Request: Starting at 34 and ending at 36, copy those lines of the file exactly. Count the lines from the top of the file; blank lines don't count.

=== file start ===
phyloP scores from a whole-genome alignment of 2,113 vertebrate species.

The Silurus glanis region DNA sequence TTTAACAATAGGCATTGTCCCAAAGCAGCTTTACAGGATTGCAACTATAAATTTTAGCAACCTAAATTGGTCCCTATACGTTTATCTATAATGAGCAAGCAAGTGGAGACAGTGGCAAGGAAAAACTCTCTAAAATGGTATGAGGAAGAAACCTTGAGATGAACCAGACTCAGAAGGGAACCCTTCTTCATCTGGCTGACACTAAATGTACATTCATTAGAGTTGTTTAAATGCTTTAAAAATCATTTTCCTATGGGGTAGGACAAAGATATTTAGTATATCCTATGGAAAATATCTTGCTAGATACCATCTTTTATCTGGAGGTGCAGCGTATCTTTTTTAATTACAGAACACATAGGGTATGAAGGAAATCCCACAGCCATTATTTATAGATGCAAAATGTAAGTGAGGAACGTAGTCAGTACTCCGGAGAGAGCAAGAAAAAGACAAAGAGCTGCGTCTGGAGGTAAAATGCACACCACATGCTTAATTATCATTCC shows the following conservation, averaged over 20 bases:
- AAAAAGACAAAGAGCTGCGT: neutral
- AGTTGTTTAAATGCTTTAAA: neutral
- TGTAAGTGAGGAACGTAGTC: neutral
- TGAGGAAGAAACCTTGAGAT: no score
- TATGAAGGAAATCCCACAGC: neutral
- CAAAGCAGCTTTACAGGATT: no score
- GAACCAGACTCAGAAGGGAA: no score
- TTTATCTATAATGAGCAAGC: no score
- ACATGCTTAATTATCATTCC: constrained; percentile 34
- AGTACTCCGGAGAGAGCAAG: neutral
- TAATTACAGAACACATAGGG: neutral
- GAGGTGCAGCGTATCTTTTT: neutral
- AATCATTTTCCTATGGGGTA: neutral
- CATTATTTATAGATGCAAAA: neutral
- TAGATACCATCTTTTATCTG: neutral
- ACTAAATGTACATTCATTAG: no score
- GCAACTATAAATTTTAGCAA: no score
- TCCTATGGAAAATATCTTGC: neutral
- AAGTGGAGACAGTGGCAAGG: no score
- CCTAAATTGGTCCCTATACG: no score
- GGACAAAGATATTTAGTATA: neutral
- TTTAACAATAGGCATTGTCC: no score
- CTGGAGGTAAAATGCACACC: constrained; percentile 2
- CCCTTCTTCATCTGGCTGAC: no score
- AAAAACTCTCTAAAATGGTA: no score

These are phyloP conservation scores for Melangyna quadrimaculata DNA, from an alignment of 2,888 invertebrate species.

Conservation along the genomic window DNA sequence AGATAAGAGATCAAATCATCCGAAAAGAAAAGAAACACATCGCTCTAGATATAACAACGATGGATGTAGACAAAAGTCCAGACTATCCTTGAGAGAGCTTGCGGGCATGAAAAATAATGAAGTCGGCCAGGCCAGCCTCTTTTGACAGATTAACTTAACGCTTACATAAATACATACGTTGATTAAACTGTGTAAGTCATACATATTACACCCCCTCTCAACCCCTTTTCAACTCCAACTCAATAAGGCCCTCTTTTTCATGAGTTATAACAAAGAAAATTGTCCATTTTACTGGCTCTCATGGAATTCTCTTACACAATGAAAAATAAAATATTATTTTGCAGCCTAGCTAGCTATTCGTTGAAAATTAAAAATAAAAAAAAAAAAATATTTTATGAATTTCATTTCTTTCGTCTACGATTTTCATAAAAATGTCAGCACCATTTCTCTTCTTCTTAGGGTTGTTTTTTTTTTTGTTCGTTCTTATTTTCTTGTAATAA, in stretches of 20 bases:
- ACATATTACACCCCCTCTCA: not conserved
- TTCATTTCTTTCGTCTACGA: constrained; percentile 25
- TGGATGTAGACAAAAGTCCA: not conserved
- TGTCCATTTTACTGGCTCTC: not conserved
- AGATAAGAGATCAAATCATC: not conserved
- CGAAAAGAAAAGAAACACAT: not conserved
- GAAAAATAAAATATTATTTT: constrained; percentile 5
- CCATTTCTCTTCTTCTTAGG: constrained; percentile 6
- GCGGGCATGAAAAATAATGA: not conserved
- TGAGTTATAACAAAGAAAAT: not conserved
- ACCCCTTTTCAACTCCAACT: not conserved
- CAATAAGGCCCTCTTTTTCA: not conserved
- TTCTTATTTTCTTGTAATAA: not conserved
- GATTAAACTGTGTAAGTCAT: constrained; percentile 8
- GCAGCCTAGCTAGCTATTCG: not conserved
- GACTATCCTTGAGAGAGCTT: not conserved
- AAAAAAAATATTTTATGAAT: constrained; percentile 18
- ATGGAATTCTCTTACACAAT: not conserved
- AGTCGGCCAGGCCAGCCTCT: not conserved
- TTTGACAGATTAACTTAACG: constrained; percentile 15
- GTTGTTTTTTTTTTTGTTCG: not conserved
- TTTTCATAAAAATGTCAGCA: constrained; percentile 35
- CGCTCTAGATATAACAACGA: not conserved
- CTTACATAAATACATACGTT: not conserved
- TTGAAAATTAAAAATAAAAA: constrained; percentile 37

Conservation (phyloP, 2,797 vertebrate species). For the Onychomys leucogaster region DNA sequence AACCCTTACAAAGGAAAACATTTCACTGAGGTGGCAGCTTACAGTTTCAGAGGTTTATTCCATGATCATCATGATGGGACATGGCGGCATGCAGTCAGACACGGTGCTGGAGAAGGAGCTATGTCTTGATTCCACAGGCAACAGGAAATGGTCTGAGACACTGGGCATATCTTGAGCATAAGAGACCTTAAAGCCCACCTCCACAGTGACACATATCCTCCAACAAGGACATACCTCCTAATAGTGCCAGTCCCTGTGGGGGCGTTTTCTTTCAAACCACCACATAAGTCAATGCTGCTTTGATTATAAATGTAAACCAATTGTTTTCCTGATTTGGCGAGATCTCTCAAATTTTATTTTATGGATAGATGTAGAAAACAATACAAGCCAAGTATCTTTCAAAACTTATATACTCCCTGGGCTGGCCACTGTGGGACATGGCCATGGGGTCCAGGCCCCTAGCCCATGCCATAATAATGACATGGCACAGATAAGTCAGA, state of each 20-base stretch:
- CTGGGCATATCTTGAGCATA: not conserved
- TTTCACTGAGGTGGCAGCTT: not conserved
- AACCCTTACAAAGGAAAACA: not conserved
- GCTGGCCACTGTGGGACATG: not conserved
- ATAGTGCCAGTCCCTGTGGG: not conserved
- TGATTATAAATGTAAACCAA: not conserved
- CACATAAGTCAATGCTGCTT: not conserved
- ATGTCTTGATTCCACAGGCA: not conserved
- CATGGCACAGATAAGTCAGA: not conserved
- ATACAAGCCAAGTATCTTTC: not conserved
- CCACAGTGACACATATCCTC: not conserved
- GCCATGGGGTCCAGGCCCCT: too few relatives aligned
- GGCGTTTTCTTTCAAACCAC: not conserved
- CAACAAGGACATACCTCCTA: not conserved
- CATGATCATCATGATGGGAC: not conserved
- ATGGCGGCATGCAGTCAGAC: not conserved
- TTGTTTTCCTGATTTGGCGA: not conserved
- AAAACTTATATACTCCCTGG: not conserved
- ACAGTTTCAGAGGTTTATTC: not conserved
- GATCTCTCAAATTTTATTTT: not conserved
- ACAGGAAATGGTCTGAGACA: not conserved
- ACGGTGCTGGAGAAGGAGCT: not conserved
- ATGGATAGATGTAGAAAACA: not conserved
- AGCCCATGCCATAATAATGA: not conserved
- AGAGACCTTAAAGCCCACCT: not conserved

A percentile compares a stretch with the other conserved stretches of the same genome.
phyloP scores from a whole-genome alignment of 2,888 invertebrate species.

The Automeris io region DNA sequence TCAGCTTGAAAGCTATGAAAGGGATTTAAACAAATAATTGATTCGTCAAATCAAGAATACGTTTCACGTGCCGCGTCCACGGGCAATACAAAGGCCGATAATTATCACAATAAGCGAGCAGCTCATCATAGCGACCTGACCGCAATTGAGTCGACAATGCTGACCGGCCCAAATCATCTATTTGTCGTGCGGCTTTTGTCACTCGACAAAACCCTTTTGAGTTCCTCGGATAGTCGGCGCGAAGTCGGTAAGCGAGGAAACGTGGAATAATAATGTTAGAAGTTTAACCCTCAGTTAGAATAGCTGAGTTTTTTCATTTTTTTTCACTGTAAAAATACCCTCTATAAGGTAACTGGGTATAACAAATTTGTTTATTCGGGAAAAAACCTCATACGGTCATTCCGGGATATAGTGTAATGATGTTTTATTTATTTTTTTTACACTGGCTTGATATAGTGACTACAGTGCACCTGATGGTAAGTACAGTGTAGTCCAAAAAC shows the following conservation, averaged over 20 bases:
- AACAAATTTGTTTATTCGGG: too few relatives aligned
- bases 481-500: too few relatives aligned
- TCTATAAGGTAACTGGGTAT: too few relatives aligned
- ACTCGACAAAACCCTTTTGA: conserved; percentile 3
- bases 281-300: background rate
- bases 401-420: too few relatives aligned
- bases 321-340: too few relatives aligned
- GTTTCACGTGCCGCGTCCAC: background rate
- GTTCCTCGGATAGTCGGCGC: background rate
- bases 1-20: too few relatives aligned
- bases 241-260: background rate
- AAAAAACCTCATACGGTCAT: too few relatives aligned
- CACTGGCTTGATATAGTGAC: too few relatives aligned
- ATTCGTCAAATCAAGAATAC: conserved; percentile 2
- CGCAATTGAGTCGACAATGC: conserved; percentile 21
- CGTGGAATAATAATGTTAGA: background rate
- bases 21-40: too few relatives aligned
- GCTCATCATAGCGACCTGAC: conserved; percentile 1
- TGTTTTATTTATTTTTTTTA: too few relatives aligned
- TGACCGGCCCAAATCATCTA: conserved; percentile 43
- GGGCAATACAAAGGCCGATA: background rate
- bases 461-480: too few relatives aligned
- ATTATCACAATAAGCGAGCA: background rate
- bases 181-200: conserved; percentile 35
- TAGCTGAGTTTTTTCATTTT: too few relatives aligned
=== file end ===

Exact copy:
- AGATAAGAGATCAAATCATC: not conserved
- CGAAAAGAAAAGAAACACAT: not conserved
- GAAAAATAAAATATTATTTT: constrained; percentile 5